Still looking for a perfect water based undercoater. Most of the water based primers do not sand well and I mean well like shellac based or ones with talkum in it like Lenmar duralaq undercoater(the easiest to sand of them all) there are also Sherwood 2400 , Sherwood 5421W Gen II from Sherwin Williams.All those undercoaters designed to be applied to a bare wood. Sprayed tons of oil Impervo and Proclassic in the past. Dont have a good sense of smell anymore. Oil dries too long, needs PERFECT work environment to avoid ANY dust particles. Disposal of solvents after cleaning etc. ... Sometimes I spray Emerald trim paint from Sherwin. All those urethane formulation paints are self priming because of the urethane part... Oil is the thing of the past... perhaps glorious painting past but nonetheless.... What is the best solution.
UV cured materials. Some of them up to 80%(!!!!) solids, no VOC, instant cure and sanding right after cure. I know some companies like Nhance etc. giving the technologies that has been around for last 10 years or so a bad name.... But as usually is the case failures are direct results of short cuts ( skiping sanding for one) by applicators. OK what do I use now. Venerable cheap original KILZ oil or BIN Shellac...
Those products never failed me, have great permeability rating and sand easily.
I use Graco TruCoat or cheap Gravity cup gun. Easy to clean or discard the liner.
I'd spray a thin coat for bonding then 3 thin coats of top coat with sanding before last one. I love the look of Cabinet coat. With due diligence one can achieve mirror like results. And once you've done it, there are no turning back! Hope it will help
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Old 01-29-2020, 01:04 AM   #18
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You can also spray Cabinet coat without undercoater but make sure it adheres well.
Sand it with 120/150 depending on how thick your old coat is, but not finer than 180.
Clean well before sanding first with solvent degreaser , then with water based degreaser.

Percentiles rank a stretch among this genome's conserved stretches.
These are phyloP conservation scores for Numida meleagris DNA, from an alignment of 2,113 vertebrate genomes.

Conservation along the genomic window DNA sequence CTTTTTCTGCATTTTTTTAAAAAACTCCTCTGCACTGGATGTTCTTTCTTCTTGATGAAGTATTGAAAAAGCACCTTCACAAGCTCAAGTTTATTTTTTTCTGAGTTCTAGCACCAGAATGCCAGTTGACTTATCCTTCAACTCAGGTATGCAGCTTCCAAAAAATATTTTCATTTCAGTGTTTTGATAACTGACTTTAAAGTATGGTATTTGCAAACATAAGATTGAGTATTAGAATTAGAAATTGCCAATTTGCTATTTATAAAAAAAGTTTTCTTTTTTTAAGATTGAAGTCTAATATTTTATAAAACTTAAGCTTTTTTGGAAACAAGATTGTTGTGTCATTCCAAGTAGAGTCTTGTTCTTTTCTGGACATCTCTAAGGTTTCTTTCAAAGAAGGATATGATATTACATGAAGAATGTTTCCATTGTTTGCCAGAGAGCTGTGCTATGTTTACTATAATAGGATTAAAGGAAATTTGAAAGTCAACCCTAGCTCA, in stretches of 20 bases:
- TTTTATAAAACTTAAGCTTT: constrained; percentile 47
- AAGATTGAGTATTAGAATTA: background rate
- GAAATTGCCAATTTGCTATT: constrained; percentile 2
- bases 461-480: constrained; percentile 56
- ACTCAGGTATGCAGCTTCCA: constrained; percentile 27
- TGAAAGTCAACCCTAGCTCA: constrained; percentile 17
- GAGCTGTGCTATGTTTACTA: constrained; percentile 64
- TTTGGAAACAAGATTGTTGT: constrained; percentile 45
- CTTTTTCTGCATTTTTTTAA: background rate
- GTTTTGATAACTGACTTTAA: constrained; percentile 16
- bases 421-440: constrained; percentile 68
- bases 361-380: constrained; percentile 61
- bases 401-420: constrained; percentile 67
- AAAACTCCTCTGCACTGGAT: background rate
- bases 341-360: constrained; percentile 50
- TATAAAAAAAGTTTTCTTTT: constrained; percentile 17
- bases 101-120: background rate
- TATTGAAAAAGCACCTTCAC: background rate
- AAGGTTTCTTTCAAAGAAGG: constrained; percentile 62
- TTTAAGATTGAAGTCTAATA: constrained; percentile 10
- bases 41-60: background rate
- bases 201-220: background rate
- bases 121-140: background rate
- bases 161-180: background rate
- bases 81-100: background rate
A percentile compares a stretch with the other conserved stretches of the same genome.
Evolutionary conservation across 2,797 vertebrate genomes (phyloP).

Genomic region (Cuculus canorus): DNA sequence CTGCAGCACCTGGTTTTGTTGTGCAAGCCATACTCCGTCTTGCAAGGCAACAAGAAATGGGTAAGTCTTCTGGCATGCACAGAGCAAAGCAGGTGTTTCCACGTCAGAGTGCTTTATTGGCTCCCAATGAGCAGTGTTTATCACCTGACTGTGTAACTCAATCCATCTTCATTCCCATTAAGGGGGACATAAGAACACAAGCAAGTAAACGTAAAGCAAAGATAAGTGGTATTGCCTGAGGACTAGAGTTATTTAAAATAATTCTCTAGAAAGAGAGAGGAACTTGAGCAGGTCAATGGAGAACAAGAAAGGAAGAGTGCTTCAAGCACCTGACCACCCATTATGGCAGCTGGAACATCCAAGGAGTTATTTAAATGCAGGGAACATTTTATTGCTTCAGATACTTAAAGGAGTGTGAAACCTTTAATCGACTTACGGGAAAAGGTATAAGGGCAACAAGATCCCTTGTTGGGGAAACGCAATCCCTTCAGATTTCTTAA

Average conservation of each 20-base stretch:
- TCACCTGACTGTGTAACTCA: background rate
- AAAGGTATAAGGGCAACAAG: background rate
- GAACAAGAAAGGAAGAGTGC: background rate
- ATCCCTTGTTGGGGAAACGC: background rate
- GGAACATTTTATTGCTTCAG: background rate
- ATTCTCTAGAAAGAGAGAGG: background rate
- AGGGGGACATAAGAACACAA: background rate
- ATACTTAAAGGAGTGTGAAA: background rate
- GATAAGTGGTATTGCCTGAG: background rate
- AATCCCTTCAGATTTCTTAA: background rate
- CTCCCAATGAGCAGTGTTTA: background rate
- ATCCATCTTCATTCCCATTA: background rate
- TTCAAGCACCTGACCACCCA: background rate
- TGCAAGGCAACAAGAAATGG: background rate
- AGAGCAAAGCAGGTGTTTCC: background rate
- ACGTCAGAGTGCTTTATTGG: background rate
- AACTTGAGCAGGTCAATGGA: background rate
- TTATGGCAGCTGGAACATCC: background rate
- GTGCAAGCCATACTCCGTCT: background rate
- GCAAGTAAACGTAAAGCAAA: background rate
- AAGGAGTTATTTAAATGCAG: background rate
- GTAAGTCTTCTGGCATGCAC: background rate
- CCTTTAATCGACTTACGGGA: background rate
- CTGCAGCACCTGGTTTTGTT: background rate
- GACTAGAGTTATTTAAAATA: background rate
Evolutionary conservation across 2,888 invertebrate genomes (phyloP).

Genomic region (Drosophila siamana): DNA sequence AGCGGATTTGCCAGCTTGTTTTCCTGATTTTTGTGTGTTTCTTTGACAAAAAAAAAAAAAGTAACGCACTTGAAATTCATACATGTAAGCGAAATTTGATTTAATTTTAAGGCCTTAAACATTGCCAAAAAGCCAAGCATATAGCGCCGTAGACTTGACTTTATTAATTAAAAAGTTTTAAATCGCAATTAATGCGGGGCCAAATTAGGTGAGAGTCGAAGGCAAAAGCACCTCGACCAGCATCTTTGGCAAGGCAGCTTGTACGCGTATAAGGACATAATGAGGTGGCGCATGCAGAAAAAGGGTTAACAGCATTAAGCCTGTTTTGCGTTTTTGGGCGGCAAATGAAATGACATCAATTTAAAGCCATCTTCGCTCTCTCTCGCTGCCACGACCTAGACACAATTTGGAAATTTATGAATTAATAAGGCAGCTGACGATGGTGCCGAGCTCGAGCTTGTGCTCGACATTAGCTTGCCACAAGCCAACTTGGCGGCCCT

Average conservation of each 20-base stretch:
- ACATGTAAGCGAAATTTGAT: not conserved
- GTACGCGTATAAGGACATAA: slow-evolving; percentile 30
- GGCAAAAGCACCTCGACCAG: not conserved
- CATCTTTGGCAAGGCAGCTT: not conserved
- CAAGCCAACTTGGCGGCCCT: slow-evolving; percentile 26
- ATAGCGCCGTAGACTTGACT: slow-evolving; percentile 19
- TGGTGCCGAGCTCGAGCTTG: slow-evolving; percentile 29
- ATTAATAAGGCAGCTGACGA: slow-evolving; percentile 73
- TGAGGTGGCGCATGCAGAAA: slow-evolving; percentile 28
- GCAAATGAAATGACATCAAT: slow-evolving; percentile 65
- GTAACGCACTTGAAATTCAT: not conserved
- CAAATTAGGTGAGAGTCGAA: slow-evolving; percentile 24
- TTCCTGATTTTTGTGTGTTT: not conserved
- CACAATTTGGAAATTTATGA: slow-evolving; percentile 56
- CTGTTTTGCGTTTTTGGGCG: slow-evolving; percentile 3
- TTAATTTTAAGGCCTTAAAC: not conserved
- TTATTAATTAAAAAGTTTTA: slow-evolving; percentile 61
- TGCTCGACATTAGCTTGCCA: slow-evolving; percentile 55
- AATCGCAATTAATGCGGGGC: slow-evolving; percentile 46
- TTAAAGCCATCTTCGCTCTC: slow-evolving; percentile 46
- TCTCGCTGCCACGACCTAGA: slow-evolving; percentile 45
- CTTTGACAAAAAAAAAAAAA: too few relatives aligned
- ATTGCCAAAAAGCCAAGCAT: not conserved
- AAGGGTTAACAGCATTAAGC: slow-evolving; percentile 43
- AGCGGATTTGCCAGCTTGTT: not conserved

otherwise, you can drive the grease into a substrate by sanding.
Cabinet Coat will pinhole if thinned too much or microbubble if used with incompatible undercoater. I think that waterbased systems let in too much moisture and then when surface tension goes up after drying the problems arise. Thats my theory, perhaps, its wrong... Someone knows for sure....
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Old 01-29-2020, 01:44 AM   #19
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I sand to 600/800 before the last coat. No adhesion problems. Play with viscosity and reduction contingent on surrounding temp and humidity. Temp should be no less than 68/70 , otherwise will sag. Can use infrared cure lamp if conditions are adverse.
I rarely use anything straight outta can. but if someone asked me what is the most difficult part of finishing is, the answer would be .... understanding paint viscosity in various settings. There are some more forgiving waterbased products Like Breakthrough from PPG, but I think their pigments are too rough comparing to BM brands, because BM is one of the few compaines who actually mills their own pigments. Zoomer is right on the spot about that
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Old 01-29-2020, 06:33 AM   #20
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That SmartPrime sounds like a miracle primer. Never used it. Too bad if it's the cause of all your issues..